An outbreak of avian influenza emerged on a farm in the Fraser Valley of British Columbia on February 6, 2004. Slightly increased deaths (8–16 deaths/day) were noted among 9,200 chickens in one barn. Avian influenza infection was confirmed on February 16, 2004, and later genotypic and phenotypic intravenous pathogenicity index (IVPI) testing characterized the virus as low pathogenicity avian influenza (LPAI) H7N3. On the same farm, an adjacent barn that contained 9,030 chickens had a dramatic increased in deaths from February 17 through 19 (2,000 deaths in 2 days). Genotypic and IVPI testing confirmed highly pathogenic avian influenza (HPAI) H7N3 in this second flock.

The Canadian Food Inspection Agency ordered the culling of both flocks and initiated active avian influenza surveillance on all farms within 5 km, but the virus spread nonetheless. On April 5, the Canadian Food Inspection Agency ordered depopulation of all poultry in the Fraser Valley south of the Fraser River (19 million birds). In total, the Canadian Food Inspection Agency identified avian influenza in 42 of the ≈600 commercial poultry farms in the region and in 11 backyard flocks, which represented ≈1.3 million birds (4). The last infected farm was identified on May 21, 2004.

To mitigate the risk for human infection and the potential for genetic reassortment, federal workers involved in the depopulation were required to wear personal protective equipment, including N95/North 7700 masks, gloves, goggles, and biosafety suits and footwear. They were also required to take prophylactic oseltamivir at a dose of 75 mg per day for the duration of exposure plus 7 days and to receive the commercially available human influenza vaccine for the 2003-04 season, if they had not already done so (5). All protective measures were provided free of charge and were recommended also for exposed farm workers and their families. Following reports of human illness, these measures were more rigorously promoted and reinforced through worker screening, information letters prepared by the British Columbia Centre for Disease Control, and media bulletins.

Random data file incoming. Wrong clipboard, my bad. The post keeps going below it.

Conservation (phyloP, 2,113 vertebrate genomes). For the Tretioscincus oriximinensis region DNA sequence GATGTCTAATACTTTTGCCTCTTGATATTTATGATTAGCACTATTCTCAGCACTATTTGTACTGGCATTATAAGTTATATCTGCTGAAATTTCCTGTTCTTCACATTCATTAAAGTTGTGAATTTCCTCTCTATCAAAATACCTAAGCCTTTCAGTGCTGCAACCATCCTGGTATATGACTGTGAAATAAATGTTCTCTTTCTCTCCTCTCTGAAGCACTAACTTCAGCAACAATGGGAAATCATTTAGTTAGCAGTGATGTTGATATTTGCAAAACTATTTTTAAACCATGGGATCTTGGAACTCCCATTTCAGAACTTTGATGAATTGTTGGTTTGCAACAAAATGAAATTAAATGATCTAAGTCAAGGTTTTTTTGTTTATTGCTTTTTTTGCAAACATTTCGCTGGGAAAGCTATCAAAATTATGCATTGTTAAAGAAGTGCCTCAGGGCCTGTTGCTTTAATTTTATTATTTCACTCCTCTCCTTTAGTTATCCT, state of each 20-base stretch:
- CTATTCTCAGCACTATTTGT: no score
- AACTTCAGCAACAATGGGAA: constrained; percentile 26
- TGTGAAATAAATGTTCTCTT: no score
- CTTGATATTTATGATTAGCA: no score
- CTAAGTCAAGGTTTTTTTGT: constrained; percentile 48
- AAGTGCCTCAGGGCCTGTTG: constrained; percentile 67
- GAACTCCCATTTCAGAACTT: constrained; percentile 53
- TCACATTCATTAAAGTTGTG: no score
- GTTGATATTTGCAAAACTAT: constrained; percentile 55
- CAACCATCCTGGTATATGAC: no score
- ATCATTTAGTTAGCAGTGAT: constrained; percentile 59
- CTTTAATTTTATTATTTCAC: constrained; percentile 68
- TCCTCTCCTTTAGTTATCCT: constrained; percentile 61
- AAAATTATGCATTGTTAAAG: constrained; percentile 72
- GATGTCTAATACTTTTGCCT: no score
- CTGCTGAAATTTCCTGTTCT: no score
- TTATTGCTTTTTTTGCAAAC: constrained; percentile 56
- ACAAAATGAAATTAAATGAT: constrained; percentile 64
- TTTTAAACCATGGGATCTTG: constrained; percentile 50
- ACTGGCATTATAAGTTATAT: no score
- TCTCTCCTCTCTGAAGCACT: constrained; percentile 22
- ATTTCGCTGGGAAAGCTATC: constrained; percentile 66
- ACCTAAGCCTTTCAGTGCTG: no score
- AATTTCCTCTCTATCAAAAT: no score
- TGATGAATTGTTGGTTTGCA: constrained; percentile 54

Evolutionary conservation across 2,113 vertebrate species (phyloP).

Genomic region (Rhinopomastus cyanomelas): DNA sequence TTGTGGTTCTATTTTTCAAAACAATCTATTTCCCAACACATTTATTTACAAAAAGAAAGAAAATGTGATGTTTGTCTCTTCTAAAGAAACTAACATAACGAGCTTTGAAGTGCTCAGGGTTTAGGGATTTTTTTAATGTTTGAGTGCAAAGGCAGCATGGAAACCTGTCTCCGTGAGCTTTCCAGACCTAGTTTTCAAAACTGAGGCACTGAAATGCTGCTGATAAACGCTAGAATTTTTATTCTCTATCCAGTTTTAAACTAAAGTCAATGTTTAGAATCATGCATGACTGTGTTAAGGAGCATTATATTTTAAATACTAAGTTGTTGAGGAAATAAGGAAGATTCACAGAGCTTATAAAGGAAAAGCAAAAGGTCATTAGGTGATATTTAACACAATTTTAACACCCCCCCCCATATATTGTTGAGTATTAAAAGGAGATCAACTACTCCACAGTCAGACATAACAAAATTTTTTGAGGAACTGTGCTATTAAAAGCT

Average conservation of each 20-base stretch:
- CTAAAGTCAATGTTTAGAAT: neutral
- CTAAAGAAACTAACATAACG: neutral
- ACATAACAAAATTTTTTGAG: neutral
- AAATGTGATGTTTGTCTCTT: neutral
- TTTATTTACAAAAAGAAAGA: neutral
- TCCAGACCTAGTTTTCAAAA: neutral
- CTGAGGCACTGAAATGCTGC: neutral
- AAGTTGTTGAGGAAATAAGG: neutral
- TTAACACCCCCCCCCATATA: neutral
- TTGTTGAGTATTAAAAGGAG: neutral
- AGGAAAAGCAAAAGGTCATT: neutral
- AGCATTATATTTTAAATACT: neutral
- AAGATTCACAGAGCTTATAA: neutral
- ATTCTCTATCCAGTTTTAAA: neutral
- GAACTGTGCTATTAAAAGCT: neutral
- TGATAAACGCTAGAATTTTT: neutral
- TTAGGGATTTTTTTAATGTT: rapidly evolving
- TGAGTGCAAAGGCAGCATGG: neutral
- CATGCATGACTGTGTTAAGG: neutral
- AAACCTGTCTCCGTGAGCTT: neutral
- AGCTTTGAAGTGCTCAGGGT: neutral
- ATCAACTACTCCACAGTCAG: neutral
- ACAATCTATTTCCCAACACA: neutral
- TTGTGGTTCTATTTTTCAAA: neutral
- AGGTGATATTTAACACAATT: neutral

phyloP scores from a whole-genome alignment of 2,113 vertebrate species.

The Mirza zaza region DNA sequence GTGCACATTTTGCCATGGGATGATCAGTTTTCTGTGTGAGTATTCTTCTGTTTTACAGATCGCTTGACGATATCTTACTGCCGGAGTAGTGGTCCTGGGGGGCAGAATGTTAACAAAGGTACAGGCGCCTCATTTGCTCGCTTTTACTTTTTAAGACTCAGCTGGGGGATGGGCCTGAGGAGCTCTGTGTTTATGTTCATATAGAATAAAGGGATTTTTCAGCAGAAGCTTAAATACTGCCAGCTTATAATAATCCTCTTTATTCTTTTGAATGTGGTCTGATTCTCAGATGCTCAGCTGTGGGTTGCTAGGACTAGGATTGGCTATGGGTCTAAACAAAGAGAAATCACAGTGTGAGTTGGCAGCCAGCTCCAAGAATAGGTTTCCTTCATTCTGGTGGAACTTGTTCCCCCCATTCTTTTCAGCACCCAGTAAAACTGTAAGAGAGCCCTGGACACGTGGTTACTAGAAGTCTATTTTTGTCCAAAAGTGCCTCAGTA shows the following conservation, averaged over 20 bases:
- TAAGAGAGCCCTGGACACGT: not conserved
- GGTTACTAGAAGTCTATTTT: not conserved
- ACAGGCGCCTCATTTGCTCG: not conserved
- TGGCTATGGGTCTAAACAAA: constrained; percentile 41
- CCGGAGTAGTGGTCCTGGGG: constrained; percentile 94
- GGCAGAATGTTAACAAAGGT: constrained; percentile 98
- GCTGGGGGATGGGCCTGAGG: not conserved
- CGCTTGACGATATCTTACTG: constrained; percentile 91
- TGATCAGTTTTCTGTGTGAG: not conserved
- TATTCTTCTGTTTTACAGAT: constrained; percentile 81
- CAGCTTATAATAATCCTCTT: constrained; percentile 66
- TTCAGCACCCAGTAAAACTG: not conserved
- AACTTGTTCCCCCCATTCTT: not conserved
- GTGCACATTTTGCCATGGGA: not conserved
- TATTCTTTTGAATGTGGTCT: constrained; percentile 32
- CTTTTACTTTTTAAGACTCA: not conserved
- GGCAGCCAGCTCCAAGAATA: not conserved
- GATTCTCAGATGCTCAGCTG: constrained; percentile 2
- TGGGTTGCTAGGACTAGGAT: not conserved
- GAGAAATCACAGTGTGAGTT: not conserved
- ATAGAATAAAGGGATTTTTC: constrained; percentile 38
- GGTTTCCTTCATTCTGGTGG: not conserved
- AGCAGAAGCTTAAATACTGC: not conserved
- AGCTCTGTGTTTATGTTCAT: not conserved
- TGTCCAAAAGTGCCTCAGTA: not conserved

We report the results of enhanced surveillance for human illness in association with this poultry outbreak of HPAI H7N3 in British Columbia.
The Study

After the first report to public health authorities of poultry outbreaks on February 18, 2004, enhanced surveillance for conjunctivitis and influenzalike illnesses was implemented for federal workers, farm workers and their household contacts, and any other potentially exposed persons. Illness was reported to the British Columbia Centre for Disease Control by using a standard questionnaire and report form. Respiratory specimens were tested at the British Columbia Centre for Disease Control by reverse transcription–polymerase chain reaction for influenza and by cell culture for all respiratory pathogens; influenza isolates were sequenced to determine the subtype (e.g., H7). Suspected human cases were defined as illness in persons presenting after February 6, 2004, with two or more new or worsening conjunctivitis or influenzalike symptoms, with onset from 1 day after first exposure (defined as direct contact or shared air space) to 7 days after last exposure to a potential source of avian influenza virus in the Fraser Valley. Confirmed cases had laboratory-confirmed influenza A (H7) virus in conjunctival, nasal, nasopharyngeal, or throat specimens by reverse transcription–polymerase chain reaction (6) or cell culture. Influenza hemagglutinin and neuraminidase subtyping was performed at the National Microbiology Laboratory. Serum samples were tested for antibody to influenza A (H7) by hemagglutination inhibition and microneutralization assays (7) at the National Microbiology Laboratory. Microneutralization assays were repeated at the U.S. Centers for Disease Control and Prevention on serum samples from two persons with confirmed infections and from eight persons with suspected cases.